The erstwhile Accountant General of the Federation and past president of the Chartered Institute of Taxation of Nigeria (CITN), Kayode Naiyeju, has dissected the 2019 budget and found it shabby and unrealistic.
He made this known at the weekend during the 2nd annual tax seminar organised by the institute in Lagos.
While x-raying the federal budget with a view to ascertaining its feasibility and viability for 2019, Naiyeju maintained that it was not impossible for the budget to fail like budgets of previous years, owing to errors and omissions as well as misplaced priorities.
According to him, it is precarious for any nation’s projected expenditure to exceed its income in a budget, adding that low fund earmarked for capital projects is unacceptable and would weaken the economy.
He also decried the Federal Government’s habitual borrowing and debt servicing, which has done more harm to the country. “I see this budget as budget of the executives and legislators with exclusion of the people because there is no sign of expanding our sources of revenue, so this budget cannot grow nor develop our economy.”
Naiyeju also berated professional bodies in the country for their lackadaisical attitude towards issues of national concern, calling on ICAN, CIA, NIM, CITN, lawyers and professionals to wake up and get involved in the administration of Nigeria.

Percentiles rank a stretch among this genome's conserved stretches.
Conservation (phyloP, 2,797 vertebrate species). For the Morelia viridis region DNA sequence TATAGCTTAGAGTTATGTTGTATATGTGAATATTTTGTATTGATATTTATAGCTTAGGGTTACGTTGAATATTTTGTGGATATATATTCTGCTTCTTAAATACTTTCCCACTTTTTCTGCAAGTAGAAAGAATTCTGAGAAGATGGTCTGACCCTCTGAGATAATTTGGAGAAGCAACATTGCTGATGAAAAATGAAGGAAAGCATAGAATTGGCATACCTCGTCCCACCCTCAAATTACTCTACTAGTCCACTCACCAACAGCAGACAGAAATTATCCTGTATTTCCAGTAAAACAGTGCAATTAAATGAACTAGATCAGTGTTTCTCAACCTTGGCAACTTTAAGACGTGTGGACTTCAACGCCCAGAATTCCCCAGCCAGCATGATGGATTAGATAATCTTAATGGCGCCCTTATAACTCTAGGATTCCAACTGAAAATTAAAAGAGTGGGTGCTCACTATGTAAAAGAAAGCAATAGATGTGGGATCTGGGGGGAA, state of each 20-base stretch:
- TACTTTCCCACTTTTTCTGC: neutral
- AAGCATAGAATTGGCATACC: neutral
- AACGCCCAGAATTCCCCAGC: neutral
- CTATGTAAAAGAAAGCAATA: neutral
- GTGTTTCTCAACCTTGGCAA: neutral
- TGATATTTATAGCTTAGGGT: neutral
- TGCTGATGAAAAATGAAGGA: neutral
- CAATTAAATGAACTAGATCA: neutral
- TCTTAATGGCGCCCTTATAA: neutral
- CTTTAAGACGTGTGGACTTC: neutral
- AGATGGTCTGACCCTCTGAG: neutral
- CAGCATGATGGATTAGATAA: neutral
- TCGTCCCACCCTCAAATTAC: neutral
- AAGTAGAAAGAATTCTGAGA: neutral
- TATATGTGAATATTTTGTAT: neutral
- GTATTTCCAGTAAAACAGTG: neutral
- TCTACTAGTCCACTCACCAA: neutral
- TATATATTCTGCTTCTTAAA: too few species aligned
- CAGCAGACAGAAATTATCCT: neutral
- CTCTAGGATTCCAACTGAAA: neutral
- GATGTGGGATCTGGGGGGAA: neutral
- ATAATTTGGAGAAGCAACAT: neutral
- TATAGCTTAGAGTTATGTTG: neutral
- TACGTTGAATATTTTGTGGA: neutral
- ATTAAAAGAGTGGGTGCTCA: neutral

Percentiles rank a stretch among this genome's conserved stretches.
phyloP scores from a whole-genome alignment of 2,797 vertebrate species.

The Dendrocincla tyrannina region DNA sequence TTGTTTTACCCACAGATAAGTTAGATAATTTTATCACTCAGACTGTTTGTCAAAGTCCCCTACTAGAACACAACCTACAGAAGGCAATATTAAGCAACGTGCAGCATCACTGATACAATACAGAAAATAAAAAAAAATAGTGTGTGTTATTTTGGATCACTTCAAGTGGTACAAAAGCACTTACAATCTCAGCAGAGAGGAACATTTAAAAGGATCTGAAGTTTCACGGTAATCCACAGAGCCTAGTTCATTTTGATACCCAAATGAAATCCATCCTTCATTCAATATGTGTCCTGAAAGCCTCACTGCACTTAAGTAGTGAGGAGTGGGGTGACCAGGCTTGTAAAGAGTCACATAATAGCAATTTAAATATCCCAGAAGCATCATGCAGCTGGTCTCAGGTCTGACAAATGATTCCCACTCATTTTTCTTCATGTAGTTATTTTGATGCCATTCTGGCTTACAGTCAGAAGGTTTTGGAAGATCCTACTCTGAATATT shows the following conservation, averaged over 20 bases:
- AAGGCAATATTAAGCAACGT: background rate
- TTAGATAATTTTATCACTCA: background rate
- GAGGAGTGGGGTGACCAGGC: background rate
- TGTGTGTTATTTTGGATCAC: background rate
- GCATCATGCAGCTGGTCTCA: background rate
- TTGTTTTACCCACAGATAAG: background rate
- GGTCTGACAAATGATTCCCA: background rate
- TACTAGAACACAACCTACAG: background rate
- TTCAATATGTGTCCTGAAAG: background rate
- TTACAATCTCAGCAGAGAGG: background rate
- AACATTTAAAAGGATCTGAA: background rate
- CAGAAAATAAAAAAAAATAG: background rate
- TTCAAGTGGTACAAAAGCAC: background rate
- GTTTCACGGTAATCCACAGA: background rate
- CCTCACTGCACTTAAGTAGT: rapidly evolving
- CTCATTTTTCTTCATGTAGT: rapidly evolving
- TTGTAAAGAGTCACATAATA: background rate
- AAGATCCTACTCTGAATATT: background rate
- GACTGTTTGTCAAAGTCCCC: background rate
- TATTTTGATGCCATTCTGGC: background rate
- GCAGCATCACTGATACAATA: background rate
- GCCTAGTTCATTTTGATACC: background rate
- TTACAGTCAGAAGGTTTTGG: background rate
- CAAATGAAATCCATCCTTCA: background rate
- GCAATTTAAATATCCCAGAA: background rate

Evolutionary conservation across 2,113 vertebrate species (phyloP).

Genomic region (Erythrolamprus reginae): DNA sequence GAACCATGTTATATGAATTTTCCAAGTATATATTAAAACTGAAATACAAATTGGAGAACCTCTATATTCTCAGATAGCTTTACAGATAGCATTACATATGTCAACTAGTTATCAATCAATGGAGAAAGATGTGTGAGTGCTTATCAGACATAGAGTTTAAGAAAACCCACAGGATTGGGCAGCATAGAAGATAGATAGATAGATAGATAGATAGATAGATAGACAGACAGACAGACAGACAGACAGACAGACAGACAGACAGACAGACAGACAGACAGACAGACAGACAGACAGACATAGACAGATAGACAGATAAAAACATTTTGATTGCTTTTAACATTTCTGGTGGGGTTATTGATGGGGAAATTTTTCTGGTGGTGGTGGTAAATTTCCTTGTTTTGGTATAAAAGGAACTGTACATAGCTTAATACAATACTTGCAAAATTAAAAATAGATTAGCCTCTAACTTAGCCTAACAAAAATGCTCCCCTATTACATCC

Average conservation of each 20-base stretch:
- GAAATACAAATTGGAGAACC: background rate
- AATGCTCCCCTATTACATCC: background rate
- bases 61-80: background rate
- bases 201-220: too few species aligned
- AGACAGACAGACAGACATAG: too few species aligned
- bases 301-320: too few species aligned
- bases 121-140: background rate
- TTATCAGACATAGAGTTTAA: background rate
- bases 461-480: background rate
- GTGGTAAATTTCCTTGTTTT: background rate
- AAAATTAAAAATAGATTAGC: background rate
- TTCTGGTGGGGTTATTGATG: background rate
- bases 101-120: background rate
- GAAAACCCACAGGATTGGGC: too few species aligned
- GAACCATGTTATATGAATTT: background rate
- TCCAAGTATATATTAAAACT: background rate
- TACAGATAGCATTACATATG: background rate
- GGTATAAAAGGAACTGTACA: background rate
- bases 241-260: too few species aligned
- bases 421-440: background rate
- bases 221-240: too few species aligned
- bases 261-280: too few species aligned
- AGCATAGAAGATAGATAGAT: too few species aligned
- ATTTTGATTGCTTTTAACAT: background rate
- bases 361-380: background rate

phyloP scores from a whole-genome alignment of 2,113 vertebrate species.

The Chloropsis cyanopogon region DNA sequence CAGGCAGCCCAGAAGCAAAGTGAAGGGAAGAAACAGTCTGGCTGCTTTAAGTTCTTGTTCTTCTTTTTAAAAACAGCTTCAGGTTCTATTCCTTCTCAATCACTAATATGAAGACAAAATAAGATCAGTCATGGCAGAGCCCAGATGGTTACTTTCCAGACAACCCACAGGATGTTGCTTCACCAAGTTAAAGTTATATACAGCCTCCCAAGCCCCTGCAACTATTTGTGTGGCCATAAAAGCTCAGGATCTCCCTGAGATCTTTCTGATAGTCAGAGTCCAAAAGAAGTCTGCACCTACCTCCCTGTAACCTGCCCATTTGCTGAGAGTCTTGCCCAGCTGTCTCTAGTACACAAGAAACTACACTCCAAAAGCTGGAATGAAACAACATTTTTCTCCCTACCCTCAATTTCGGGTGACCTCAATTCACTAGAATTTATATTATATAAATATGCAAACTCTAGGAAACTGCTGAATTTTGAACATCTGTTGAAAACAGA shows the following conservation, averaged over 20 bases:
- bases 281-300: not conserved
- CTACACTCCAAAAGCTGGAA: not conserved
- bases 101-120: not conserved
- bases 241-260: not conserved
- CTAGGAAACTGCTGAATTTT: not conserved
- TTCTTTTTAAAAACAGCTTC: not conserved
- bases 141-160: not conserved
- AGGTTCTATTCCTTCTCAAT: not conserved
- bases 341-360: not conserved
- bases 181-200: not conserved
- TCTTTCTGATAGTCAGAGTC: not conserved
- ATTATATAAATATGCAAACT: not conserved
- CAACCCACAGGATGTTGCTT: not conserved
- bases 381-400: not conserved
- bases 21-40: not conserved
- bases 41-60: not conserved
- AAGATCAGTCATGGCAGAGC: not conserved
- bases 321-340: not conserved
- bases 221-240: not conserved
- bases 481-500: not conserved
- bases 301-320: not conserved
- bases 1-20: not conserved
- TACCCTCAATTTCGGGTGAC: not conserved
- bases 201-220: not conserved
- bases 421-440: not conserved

“Almost all professional institutes in Nigeria have members in the National Assembly and the Executive. It will be incongruous and parlous if we allow non-professionals to rubbish the destiny of the country through maladministration, which is evident in their shabby budget and other financial statements,” he asserted.
In their presentations, tax consultants, Dr. Biodun Adedipe and Femi Ademola, who spoke on “Accelerating Growth for Economic and Social Transformation”, and “Defining the Critical Minimum Growth Catalysation” respectively, maintained that the 2019 fiscal budget is not unlikely to fail given too may misplaced and wrong assumptions.
According to them, education, health, agriculture and security, which are the major pillars upon which nations develop their economies are given meager portions in the national budget. They said the budget, which has always been based on assumptions over the years without achieving much, ought to have been changed and prepared based on realities on ground.
“It’s unfortunate that our education sector is relegated in the national budget. Out of N8.83 trillion, a paltry sum of N462 billion which is about 7.02 per cent of the total budget is earmarked for education against the minimum requirement of 26 per cent as spelt out by UNESCO.”